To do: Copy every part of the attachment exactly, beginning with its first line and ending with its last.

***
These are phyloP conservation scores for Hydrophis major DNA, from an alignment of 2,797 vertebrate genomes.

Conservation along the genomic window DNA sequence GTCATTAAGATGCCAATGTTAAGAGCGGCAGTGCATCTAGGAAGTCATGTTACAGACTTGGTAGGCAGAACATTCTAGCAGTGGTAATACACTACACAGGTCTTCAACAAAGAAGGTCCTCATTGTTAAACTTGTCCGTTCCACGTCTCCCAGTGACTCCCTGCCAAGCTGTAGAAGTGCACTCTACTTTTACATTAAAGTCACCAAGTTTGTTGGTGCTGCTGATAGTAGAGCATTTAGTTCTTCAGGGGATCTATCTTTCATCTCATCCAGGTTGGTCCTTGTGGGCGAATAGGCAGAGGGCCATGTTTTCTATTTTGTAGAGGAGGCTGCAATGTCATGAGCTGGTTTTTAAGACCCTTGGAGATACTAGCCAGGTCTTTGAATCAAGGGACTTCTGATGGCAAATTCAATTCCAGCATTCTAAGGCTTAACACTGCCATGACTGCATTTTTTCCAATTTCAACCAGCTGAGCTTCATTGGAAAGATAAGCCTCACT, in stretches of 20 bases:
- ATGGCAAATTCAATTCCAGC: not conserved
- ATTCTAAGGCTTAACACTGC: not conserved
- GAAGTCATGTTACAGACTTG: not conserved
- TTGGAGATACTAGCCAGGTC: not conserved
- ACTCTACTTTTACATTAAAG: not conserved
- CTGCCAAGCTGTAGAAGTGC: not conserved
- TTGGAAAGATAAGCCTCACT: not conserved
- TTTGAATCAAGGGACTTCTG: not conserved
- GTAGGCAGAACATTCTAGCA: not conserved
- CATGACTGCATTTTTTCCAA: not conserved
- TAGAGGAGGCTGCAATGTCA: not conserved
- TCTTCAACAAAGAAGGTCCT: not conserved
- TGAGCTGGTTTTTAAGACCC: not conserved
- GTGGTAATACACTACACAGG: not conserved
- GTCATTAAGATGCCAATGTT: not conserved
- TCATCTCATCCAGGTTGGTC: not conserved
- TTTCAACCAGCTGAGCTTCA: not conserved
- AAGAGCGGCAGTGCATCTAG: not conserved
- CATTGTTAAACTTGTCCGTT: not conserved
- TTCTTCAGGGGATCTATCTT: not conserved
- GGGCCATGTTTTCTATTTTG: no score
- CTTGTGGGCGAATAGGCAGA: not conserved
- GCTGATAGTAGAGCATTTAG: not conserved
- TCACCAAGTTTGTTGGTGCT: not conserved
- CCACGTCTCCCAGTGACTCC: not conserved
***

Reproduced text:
These are phyloP conservation scores for Hydrophis major DNA, from an alignment of 2,797 vertebrate genomes.

Conservation along the genomic window DNA sequence GTCATTAAGATGCCAATGTTAAGAGCGGCAGTGCATCTAGGAAGTCATGTTACAGACTTGGTAGGCAGAACATTCTAGCAGTGGTAATACACTACACAGGTCTTCAACAAAGAAGGTCCTCATTGTTAAACTTGTCCGTTCCACGTCTCCCAGTGACTCCCTGCCAAGCTGTAGAAGTGCACTCTACTTTTACATTAAAGTCACCAAGTTTGTTGGTGCTGCTGATAGTAGAGCATTTAGTTCTTCAGGGGATCTATCTTTCATCTCATCCAGGTTGGTCCTTGTGGGCGAATAGGCAGAGGGCCATGTTTTCTATTTTGTAGAGGAGGCTGCAATGTCATGAGCTGGTTTTTAAGACCCTTGGAGATACTAGCCAGGTCTTTGAATCAAGGGACTTCTGATGGCAAATTCAATTCCAGCATTCTAAGGCTTAACACTGCCATGACTGCATTTTTTCCAATTTCAACCAGCTGAGCTTCATTGGAAAGATAAGCCTCACT, in stretches of 20 bases:
- ATGGCAAATTCAATTCCAGC: not conserved
- ATTCTAAGGCTTAACACTGC: not conserved
- GAAGTCATGTTACAGACTTG: not conserved
- TTGGAGATACTAGCCAGGTC: not conserved
- ACTCTACTTTTACATTAAAG: not conserved
- CTGCCAAGCTGTAGAAGTGC: not conserved
- TTGGAAAGATAAGCCTCACT: not conserved
- TTTGAATCAAGGGACTTCTG: not conserved
- GTAGGCAGAACATTCTAGCA: not conserved
- CATGACTGCATTTTTTCCAA: not conserved
- TAGAGGAGGCTGCAATGTCA: not conserved
- TCTTCAACAAAGAAGGTCCT: not conserved
- TGAGCTGGTTTTTAAGACCC: not conserved
- GTGGTAATACACTACACAGG: not conserved
- GTCATTAAGATGCCAATGTT: not conserved
- TCATCTCATCCAGGTTGGTC: not conserved
- TTTCAACCAGCTGAGCTTCA: not conserved
- AAGAGCGGCAGTGCATCTAG: not conserved
- CATTGTTAAACTTGTCCGTT: not conserved
- TTCTTCAGGGGATCTATCTT: not conserved
- GGGCCATGTTTTCTATTTTG: no score
- CTTGTGGGCGAATAGGCAGA: not conserved
- GCTGATAGTAGAGCATTTAG: not conserved
- TCACCAAGTTTGTTGGTGCT: not conserved
- CCACGTCTCCCAGTGACTCC: not conserved